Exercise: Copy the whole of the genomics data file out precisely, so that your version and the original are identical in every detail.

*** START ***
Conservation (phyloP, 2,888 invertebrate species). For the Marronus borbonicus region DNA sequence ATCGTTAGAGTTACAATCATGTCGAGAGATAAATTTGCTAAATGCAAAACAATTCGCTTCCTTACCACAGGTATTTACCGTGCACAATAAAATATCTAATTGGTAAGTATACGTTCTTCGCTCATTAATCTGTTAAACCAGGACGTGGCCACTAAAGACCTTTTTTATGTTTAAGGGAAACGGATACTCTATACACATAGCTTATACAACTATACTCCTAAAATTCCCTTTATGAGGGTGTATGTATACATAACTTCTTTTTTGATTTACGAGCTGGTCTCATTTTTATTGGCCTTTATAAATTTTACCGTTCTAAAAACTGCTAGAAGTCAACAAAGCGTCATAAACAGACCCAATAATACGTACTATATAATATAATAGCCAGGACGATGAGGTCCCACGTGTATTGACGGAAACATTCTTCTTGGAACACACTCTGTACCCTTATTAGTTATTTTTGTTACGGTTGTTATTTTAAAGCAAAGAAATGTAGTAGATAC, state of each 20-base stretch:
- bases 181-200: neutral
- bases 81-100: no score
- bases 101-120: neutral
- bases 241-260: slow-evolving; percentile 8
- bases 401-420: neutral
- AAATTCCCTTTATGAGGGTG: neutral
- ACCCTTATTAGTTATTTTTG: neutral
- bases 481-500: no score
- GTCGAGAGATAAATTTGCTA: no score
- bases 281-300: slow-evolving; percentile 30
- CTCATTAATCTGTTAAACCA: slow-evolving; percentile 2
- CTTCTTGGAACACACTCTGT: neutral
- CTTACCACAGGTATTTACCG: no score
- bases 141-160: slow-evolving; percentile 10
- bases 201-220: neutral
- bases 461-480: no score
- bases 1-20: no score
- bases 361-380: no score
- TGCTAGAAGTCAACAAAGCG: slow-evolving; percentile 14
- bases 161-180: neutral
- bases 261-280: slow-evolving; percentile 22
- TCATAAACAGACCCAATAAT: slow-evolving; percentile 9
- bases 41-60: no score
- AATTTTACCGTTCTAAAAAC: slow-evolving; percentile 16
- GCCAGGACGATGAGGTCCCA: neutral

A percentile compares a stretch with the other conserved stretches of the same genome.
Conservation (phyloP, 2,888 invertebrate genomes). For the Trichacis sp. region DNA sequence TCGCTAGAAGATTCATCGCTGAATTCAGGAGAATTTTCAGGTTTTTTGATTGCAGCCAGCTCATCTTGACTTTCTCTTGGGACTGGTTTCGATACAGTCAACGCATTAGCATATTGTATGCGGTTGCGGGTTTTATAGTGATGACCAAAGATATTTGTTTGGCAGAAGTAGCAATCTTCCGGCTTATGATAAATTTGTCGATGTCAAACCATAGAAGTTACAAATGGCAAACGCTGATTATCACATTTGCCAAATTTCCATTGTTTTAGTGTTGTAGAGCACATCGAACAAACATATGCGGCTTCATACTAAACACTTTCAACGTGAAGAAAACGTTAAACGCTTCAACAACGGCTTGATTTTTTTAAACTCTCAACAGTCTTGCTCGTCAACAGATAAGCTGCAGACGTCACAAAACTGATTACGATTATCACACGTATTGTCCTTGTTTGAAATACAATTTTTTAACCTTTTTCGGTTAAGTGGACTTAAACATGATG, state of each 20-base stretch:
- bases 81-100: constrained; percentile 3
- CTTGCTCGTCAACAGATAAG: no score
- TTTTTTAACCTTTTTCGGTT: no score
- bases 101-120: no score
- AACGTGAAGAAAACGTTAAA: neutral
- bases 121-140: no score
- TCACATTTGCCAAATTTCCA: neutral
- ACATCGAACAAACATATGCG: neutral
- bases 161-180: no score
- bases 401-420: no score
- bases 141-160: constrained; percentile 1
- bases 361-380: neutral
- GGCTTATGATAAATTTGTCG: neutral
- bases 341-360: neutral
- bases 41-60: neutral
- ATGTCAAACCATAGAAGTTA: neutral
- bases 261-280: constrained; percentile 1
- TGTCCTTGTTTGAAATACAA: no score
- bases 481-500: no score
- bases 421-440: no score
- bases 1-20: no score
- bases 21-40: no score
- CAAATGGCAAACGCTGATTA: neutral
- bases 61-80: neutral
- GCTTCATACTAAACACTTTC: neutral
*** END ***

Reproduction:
Conservation (phyloP, 2,888 invertebrate species). For the Marronus borbonicus region DNA sequence ATCGTTAGAGTTACAATCATGTCGAGAGATAAATTTGCTAAATGCAAAACAATTCGCTTCCTTACCACAGGTATTTACCGTGCACAATAAAATATCTAATTGGTAAGTATACGTTCTTCGCTCATTAATCTGTTAAACCAGGACGTGGCCACTAAAGACCTTTTTTATGTTTAAGGGAAACGGATACTCTATACACATAGCTTATACAACTATACTCCTAAAATTCCCTTTATGAGGGTGTATGTATACATAACTTCTTTTTTGATTTACGAGCTGGTCTCATTTTTATTGGCCTTTATAAATTTTACCGTTCTAAAAACTGCTAGAAGTCAACAAAGCGTCATAAACAGACCCAATAATACGTACTATATAATATAATAGCCAGGACGATGAGGTCCCACGTGTATTGACGGAAACATTCTTCTTGGAACACACTCTGTACCCTTATTAGTTATTTTTGTTACGGTTGTTATTTTAAAGCAAAGAAATGTAGTAGATAC, state of each 20-base stretch:
- bases 181-200: neutral
- bases 81-100: no score
- bases 101-120: neutral
- bases 241-260: slow-evolving; percentile 8
- bases 401-420: neutral
- AAATTCCCTTTATGAGGGTG: neutral
- ACCCTTATTAGTTATTTTTG: neutral
- bases 481-500: no score
- GTCGAGAGATAAATTTGCTA: no score
- bases 281-300: slow-evolving; percentile 30
- CTCATTAATCTGTTAAACCA: slow-evolving; percentile 2
- CTTCTTGGAACACACTCTGT: neutral
- CTTACCACAGGTATTTACCG: no score
- bases 141-160: slow-evolving; percentile 10
- bases 201-220: neutral
- bases 461-480: no score
- bases 1-20: no score
- bases 361-380: no score
- TGCTAGAAGTCAACAAAGCG: slow-evolving; percentile 14
- bases 161-180: neutral
- bases 261-280: slow-evolving; percentile 22
- TCATAAACAGACCCAATAAT: slow-evolving; percentile 9
- bases 41-60: no score
- AATTTTACCGTTCTAAAAAC: slow-evolving; percentile 16
- GCCAGGACGATGAGGTCCCA: neutral

A percentile compares a stretch with the other conserved stretches of the same genome.
Conservation (phyloP, 2,888 invertebrate genomes). For the Trichacis sp. region DNA sequence TCGCTAGAAGATTCATCGCTGAATTCAGGAGAATTTTCAGGTTTTTTGATTGCAGCCAGCTCATCTTGACTTTCTCTTGGGACTGGTTTCGATACAGTCAACGCATTAGCATATTGTATGCGGTTGCGGGTTTTATAGTGATGACCAAAGATATTTGTTTGGCAGAAGTAGCAATCTTCCGGCTTATGATAAATTTGTCGATGTCAAACCATAGAAGTTACAAATGGCAAACGCTGATTATCACATTTGCCAAATTTCCATTGTTTTAGTGTTGTAGAGCACATCGAACAAACATATGCGGCTTCATACTAAACACTTTCAACGTGAAGAAAACGTTAAACGCTTCAACAACGGCTTGATTTTTTTAAACTCTCAACAGTCTTGCTCGTCAACAGATAAGCTGCAGACGTCACAAAACTGATTACGATTATCACACGTATTGTCCTTGTTTGAAATACAATTTTTTAACCTTTTTCGGTTAAGTGGACTTAAACATGATG, state of each 20-base stretch:
- bases 81-100: constrained; percentile 3
- CTTGCTCGTCAACAGATAAG: no score
- TTTTTTAACCTTTTTCGGTT: no score
- bases 101-120: no score
- AACGTGAAGAAAACGTTAAA: neutral
- bases 121-140: no score
- TCACATTTGCCAAATTTCCA: neutral
- ACATCGAACAAACATATGCG: neutral
- bases 161-180: no score
- bases 401-420: no score
- bases 141-160: constrained; percentile 1
- bases 361-380: neutral
- GGCTTATGATAAATTTGTCG: neutral
- bases 341-360: neutral
- bases 41-60: neutral
- ATGTCAAACCATAGAAGTTA: neutral
- bases 261-280: constrained; percentile 1
- TGTCCTTGTTTGAAATACAA: no score
- bases 481-500: no score
- bases 421-440: no score
- bases 1-20: no score
- bases 21-40: no score
- CAAATGGCAAACGCTGATTA: neutral
- bases 61-80: neutral
- GCTTCATACTAAACACTTTC: neutral